Jorge Ramos was a young immigrant from Mexico when he received a certificate in journalism from the UCLA Extension in 1984.
This month, the Univision anchor and Fusion host spoke at the 2015 graduation ceremony, describing America as the land of second chances. “For me, UCLA Extension gave me that second chance in life. It allowed me to reinvent myself.”
Ramos, who recently criticized comments made about Mexican immigrants by Donald Trump, told the graduates about his decision to leave Mexico:
Let me tell you something. You don’t become an immigrant because you want to. You become an immigrant because you have to. As French traveler Alexis de Tocqueville once said, “the happy and the powerful do not go into exile.”
In my case, I had to leave Mexico. I was a young reporter working for a television network when my third story on the air was completely censored. Back then, when Mexico was not a democracy, you couldn’t criticize the president in the media. Well, I tried and it didn’t work.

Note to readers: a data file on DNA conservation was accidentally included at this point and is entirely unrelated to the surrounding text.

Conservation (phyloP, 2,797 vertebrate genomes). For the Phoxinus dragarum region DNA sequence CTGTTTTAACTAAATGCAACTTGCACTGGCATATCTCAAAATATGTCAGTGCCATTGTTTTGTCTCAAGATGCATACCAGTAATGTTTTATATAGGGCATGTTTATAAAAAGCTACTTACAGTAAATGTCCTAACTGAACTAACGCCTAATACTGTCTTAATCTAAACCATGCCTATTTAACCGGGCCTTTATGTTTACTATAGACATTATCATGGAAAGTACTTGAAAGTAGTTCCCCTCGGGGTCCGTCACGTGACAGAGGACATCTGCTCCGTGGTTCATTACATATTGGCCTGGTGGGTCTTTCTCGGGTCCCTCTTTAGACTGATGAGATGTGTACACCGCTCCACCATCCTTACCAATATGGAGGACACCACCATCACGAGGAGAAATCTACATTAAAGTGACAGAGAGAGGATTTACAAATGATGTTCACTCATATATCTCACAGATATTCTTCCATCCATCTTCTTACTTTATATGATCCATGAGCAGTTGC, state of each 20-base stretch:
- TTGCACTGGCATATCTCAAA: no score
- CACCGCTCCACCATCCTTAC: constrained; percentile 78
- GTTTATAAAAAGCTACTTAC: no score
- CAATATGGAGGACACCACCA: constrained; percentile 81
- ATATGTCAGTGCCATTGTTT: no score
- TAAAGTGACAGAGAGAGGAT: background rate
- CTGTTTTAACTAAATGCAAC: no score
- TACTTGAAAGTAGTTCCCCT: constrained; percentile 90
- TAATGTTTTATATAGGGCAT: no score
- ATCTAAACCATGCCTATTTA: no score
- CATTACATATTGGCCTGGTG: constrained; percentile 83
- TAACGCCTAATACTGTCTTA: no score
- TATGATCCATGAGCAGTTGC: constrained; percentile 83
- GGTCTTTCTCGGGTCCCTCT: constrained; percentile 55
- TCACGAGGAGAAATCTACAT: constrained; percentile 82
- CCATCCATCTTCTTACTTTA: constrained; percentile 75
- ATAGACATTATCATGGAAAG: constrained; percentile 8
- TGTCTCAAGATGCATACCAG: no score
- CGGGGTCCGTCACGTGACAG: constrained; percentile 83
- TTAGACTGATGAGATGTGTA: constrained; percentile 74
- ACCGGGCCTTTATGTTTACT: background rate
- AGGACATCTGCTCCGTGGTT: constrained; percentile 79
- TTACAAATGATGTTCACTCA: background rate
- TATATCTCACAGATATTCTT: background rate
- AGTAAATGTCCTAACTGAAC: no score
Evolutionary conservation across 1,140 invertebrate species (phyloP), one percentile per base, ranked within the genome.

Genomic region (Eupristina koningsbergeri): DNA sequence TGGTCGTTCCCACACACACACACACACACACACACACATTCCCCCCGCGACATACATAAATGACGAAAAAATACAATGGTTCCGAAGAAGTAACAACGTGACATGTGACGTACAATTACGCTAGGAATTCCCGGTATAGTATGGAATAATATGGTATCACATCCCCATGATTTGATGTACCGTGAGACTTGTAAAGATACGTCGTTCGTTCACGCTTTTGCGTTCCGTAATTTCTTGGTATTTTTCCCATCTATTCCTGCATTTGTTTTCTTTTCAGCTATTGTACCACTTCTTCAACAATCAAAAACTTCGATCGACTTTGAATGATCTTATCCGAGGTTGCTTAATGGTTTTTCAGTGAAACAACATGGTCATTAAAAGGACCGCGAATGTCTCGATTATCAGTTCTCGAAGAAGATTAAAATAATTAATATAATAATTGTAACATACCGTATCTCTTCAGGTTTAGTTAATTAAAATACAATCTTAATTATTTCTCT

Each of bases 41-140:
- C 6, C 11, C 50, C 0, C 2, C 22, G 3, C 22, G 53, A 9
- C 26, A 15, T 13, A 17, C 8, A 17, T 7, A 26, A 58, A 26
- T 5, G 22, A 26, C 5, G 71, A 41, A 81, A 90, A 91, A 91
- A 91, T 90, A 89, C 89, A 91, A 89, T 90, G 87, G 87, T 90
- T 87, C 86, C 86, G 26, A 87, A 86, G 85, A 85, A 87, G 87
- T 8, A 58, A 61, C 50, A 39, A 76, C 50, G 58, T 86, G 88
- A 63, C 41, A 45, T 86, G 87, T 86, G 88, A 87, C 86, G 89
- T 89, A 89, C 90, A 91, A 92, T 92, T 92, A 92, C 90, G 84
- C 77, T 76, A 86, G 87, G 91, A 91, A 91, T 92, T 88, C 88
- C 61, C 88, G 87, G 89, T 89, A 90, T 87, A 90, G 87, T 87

I was devastated. I didn’t want to be a censored journalist but I had a pretty good job and my career was just beginning. Many people suggested that I just let it go and move on to the next story. But I couldn’t. So, before being fired, I wrote a letter of resignation and I quit.
Ramos urged the graduates to go where they wanted to go, and do the work they want to do. For him, that path led ultimately to Miami and a high visibility role in network television. But his time in America began simply, in Los Angeles:
The second most difficult decision in my life was to immigrate, alone, to the United States. I sold my old car, got a few dollars, applied to UCLA Extension and came here with a student visa.
I still remember that moment. After landing at LAX, everything I owned – including my guitar – I could carry with both hands. That’s freedom. I’ve never felt freer in my whole life.